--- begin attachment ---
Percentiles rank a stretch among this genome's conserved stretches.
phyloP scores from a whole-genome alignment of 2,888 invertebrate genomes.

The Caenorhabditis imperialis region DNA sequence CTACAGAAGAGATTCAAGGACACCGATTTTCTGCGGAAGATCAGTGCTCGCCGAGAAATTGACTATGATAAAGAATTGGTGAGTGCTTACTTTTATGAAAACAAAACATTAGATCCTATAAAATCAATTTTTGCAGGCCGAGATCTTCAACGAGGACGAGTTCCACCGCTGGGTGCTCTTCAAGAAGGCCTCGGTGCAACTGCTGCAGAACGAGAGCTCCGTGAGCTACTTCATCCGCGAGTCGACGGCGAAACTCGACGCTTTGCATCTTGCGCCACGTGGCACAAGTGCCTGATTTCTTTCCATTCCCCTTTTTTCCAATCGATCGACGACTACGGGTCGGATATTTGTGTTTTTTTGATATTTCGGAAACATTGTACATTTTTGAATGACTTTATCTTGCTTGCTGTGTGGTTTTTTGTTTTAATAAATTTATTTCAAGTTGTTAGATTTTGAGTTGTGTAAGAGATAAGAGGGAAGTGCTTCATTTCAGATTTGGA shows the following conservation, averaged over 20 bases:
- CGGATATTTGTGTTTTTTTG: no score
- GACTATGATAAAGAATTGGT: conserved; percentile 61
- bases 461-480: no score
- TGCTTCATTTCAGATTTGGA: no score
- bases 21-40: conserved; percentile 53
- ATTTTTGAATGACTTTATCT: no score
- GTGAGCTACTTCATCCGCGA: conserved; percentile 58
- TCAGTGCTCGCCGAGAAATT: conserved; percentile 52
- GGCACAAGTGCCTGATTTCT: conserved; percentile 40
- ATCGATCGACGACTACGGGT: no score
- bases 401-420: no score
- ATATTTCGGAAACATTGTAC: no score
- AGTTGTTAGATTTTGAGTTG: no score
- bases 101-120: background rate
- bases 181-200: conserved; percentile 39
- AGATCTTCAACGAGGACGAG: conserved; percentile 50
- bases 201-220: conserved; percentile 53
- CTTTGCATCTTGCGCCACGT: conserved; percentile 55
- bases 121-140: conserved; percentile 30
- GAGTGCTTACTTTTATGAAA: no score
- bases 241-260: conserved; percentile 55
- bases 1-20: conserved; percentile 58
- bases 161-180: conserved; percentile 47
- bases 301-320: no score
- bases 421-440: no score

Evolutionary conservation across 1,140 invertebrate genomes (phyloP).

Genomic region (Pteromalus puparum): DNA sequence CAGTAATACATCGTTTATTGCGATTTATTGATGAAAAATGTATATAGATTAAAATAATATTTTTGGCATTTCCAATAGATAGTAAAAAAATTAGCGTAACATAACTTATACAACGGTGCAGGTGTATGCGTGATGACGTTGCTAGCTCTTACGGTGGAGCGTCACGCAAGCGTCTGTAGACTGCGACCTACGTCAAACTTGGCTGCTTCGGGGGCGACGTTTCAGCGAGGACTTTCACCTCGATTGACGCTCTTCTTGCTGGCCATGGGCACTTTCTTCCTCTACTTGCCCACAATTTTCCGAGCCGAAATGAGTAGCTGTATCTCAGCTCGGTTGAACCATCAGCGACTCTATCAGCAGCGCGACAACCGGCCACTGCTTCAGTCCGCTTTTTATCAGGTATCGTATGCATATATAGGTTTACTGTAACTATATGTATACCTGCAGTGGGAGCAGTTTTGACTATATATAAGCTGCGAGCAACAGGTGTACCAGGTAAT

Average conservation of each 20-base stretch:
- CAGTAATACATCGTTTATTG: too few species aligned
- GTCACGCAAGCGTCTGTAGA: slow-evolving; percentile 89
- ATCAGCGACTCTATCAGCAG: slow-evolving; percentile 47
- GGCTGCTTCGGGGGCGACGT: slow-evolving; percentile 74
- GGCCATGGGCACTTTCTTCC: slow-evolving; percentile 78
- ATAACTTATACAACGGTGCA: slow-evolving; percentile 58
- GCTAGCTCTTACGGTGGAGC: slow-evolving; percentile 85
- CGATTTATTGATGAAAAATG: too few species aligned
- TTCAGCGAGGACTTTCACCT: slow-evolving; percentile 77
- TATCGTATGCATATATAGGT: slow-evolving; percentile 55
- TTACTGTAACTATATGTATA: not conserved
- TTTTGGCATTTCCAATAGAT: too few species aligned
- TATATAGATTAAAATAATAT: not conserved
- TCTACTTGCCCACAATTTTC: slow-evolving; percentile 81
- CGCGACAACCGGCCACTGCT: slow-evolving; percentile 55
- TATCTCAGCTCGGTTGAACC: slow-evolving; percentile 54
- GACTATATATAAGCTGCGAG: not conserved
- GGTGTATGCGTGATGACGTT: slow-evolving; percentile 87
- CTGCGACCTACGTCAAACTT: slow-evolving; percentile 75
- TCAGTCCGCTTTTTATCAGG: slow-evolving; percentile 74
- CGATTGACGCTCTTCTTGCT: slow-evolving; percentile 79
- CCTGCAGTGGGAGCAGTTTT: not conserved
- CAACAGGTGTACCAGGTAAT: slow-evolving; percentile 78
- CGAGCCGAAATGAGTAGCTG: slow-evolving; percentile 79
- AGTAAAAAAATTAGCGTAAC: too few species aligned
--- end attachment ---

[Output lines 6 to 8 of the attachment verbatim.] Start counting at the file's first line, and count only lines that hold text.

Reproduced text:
- bases 461-480: no score
- TGCTTCATTTCAGATTTGGA: no score
- bases 21-40: conserved; percentile 53